As I waited for the blanket to arrive, the world’s angst levels only seemed to increase. Crowds of angry demonstrators in yellow vests streamed directly past my building opposite the train station on the Rue du Faubourg Saint-Martin and down towards Place de la Republique, filling the air with smoke from flares while the police attempted to disperse the crowd with tear gas. Protesters dressed in black smashed shop windows and sprayed defiant graffiti on the banks and wine shops that had already been barricaded with plywood. There was no Metro, no buses, and my street was blocked by police vans.
My Gravity Blanket, ordered via Amazon in Britain, had no hope of penetrating the turmoil.
While I waited, I read the reviews, many of which appear to be written by what I’d call “insomnia dilettantes,” saying that it knocked them right out. But these are the temporarily sleep-deprived; people who might sleep better if only they went to bed on time, stopped drinking so much coffee, and refrained from scrolling through upsetting tweets on their phones late at night.
For a chronic insomniac like me, managing sleep can be incredibly time-consuming. I try to practice impeccable sleep hygiene myself because the alternative is untenable. A lack of sleep starts small, but it can spiral. Studies have found the effects of sleep deprivation on the brain and body to be quite dire. Without sleep, you risk your health, your job, your relationships, your sanity, even your life.
I’m not alone in my sleeplessness; Some 70 million Americans struggle with insomnia, according to the CDC. And where are these sleepless multitudes? We are online. We go to our computers for things like rest, comfort, and connection, even if we rarely find them there. Online, we are together, but we are fractured. Sequential rather than concurrent. There are two panes of glass between every interaction. We crave connection, and we crave rest. Instead, we buy bedding.
This widespread insomnia has inspired some truly bizarre inventions. The Somnox Sleep Robot (currently on sale for $556) is a plush, kidney-shaped “sleep companion” the approximate size and weight of an infant that “breathes” with you throughout the night. The soothing sounds and gentle movement that it produces are supposed to help you stay more deeply asleep and simulate “affection.” The Guardian’s “Wellness or Hellness” columnist Rhik Samadder wrote that sleeping with a Somnox was like “being in bed with a baby Darth Vader.”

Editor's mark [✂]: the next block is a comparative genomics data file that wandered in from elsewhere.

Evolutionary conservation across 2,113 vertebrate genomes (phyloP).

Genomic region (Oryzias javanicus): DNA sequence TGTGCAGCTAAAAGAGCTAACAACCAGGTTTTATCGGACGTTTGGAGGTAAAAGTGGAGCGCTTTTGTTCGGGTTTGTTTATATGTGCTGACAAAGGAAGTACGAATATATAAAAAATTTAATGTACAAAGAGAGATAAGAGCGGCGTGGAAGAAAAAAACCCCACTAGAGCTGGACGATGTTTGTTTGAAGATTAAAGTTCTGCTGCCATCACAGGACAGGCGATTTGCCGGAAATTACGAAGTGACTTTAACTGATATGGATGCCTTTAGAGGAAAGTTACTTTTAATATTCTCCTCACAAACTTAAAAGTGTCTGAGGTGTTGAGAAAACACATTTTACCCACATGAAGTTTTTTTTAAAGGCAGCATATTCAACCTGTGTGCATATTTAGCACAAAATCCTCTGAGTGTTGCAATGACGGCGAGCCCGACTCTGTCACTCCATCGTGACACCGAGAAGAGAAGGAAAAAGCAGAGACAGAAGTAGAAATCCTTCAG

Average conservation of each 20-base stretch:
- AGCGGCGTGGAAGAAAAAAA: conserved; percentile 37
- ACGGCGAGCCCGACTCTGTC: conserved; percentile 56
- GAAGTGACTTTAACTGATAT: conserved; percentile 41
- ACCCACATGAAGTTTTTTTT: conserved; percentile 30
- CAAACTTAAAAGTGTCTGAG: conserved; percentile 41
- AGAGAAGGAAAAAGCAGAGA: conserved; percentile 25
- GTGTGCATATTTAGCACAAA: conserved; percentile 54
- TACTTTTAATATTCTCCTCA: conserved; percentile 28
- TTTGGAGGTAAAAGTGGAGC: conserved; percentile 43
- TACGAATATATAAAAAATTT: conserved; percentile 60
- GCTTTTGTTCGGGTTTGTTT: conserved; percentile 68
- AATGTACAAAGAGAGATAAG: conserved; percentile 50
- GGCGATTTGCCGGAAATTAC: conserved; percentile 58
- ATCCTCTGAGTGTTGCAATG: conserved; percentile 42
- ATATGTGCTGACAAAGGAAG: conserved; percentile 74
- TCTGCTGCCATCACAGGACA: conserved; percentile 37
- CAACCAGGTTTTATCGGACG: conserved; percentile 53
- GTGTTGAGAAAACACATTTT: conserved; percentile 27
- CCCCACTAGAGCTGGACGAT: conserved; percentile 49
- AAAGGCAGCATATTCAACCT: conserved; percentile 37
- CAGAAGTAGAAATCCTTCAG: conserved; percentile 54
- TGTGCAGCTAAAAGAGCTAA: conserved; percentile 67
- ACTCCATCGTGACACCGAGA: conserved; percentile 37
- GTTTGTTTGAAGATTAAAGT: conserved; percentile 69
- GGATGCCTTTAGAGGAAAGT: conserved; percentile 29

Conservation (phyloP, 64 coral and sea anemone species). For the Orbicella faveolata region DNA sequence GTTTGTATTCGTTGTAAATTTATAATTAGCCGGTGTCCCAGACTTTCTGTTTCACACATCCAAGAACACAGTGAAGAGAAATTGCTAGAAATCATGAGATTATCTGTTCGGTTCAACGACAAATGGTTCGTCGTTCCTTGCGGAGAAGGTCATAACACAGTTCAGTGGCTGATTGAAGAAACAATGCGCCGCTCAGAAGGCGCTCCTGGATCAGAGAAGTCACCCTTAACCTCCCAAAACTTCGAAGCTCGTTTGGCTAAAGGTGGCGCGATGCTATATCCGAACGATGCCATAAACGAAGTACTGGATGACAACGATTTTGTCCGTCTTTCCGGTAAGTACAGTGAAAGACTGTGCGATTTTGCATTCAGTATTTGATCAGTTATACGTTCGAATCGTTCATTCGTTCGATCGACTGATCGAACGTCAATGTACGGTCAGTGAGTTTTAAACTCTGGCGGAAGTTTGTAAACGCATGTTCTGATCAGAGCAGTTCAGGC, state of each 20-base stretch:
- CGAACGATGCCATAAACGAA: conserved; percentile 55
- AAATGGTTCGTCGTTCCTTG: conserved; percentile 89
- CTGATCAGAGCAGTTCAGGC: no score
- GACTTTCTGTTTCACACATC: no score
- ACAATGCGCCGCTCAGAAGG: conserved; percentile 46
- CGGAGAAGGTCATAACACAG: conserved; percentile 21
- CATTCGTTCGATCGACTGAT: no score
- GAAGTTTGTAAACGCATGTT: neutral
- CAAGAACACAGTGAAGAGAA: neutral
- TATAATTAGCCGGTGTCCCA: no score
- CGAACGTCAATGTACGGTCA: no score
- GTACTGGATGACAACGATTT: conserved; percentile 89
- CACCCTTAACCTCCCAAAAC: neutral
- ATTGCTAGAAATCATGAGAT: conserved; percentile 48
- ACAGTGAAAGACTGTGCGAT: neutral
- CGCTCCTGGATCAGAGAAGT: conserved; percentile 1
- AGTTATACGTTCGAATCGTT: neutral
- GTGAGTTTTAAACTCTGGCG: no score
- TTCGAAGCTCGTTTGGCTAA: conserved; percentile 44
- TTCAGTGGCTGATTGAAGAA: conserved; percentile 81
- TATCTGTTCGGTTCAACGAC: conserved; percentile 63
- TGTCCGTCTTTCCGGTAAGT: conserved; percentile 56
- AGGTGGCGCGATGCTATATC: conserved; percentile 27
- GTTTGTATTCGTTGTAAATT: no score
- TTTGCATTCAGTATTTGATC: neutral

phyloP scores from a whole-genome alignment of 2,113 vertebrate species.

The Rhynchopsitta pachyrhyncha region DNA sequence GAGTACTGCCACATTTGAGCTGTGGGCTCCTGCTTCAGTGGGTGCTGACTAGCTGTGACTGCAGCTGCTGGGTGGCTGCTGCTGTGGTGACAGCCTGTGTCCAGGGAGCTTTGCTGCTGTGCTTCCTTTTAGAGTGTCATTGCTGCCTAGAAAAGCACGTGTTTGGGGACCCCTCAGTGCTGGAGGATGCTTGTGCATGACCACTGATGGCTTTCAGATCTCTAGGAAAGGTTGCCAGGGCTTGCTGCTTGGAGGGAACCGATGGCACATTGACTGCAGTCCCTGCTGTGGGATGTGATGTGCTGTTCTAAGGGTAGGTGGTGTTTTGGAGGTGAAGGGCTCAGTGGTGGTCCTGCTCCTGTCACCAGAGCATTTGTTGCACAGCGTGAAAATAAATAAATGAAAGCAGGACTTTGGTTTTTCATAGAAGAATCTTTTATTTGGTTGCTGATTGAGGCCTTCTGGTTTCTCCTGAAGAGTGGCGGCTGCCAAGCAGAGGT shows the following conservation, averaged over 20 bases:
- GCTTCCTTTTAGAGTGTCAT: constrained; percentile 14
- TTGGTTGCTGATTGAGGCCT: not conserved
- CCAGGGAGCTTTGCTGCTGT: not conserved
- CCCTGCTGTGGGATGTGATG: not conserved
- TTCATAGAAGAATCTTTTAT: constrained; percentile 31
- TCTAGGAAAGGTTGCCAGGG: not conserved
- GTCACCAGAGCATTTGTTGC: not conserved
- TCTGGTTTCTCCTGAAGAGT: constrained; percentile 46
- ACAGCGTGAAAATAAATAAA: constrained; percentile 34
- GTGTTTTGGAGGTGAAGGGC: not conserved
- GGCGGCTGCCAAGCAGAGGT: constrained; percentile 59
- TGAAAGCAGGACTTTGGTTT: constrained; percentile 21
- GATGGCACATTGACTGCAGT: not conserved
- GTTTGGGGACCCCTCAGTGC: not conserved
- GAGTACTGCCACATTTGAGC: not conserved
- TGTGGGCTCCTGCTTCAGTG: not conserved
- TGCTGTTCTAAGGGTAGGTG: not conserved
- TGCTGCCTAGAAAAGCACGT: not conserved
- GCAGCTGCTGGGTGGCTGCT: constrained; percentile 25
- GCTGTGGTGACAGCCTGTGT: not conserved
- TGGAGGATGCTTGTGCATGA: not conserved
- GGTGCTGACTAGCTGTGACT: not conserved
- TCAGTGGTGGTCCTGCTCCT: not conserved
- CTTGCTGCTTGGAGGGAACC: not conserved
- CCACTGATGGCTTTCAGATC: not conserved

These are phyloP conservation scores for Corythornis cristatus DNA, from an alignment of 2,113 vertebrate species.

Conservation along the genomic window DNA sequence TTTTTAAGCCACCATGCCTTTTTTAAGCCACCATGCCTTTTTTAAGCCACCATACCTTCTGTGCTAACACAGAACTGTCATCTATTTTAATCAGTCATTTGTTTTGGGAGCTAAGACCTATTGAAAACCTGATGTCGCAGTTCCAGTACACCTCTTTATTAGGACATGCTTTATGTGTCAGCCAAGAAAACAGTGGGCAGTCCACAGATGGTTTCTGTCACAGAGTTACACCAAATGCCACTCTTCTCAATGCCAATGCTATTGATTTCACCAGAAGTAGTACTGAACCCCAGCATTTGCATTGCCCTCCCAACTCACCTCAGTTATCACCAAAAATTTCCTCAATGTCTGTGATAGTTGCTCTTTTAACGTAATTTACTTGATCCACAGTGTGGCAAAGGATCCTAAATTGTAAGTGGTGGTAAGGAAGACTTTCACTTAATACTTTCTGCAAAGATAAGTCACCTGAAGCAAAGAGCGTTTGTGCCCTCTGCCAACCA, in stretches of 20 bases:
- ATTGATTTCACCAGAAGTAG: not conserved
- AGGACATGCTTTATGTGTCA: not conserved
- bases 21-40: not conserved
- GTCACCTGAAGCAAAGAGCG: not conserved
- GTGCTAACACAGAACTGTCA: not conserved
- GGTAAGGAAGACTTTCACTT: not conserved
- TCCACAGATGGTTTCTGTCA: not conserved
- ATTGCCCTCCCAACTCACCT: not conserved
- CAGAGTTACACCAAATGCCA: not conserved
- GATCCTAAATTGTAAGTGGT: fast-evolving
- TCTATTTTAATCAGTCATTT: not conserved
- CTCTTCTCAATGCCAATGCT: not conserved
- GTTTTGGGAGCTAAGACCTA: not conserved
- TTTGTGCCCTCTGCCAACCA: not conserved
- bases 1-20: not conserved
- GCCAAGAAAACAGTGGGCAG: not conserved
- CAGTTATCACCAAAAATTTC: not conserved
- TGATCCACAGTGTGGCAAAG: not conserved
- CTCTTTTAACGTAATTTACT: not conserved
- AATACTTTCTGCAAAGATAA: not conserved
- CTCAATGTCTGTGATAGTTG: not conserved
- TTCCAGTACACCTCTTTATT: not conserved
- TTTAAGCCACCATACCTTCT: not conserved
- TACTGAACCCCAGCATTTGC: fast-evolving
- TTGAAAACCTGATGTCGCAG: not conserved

The Somnox, like the Gravity Blanket, is truly an invention for lonely times. In this digital age, and the era of #MeToo, many people have grown increasingly averse to social touch and, as a result, everyone’s probably a little touch-starved or, as it has also been called, “skin-hungry.”
I would not describe myself as touch-starved, but who wouldn’t want to try a blanket that feels like a hug? Just weeks ago I had no real idea what a weighted blanket even was, and now, suddenly, I was desperate to get my hands on one. It was starting to show all the marks of a true capitalist luxury item: The overwhelming urge to buy a thing you never knew you needed.
I was, however, slightly worried that my blanket would not be as transformative as the ad copy had promised. Like other fads, such as the Instant Pot, the SodaStream, or the K-beauty sheet mask, perhaps it would turn out to be just another moderately useful thing that attained cult status before receding back out of the limelight and into people’s closets.
I was promised my blanket three days earlier, but it had still not arrived. I called UPS and learned that although they had tried several times to deliver the package in my protest-stricken neighborhood, their drivers had now given up. My blanket had been sent to a pick-up point, a store a few streets over.
After dark, I went out, stepping over the broken glass of smashed shop windows, with the smoke from flares in the air and police vans still swarming the boulevards, to the little market where I was told my blanket awaited. But there was no box with my name on it. The blanket had not come.
Maybe the anticipation was part of my blanket’s mystical appeal. It had started to take on mythic qualities, like a medieval magic potion asking me to collect the tears of a white doe born of a white stag, under the light of a full moon on a cloudless night. The more unattainable the ingredient, the more potent its assumed effects.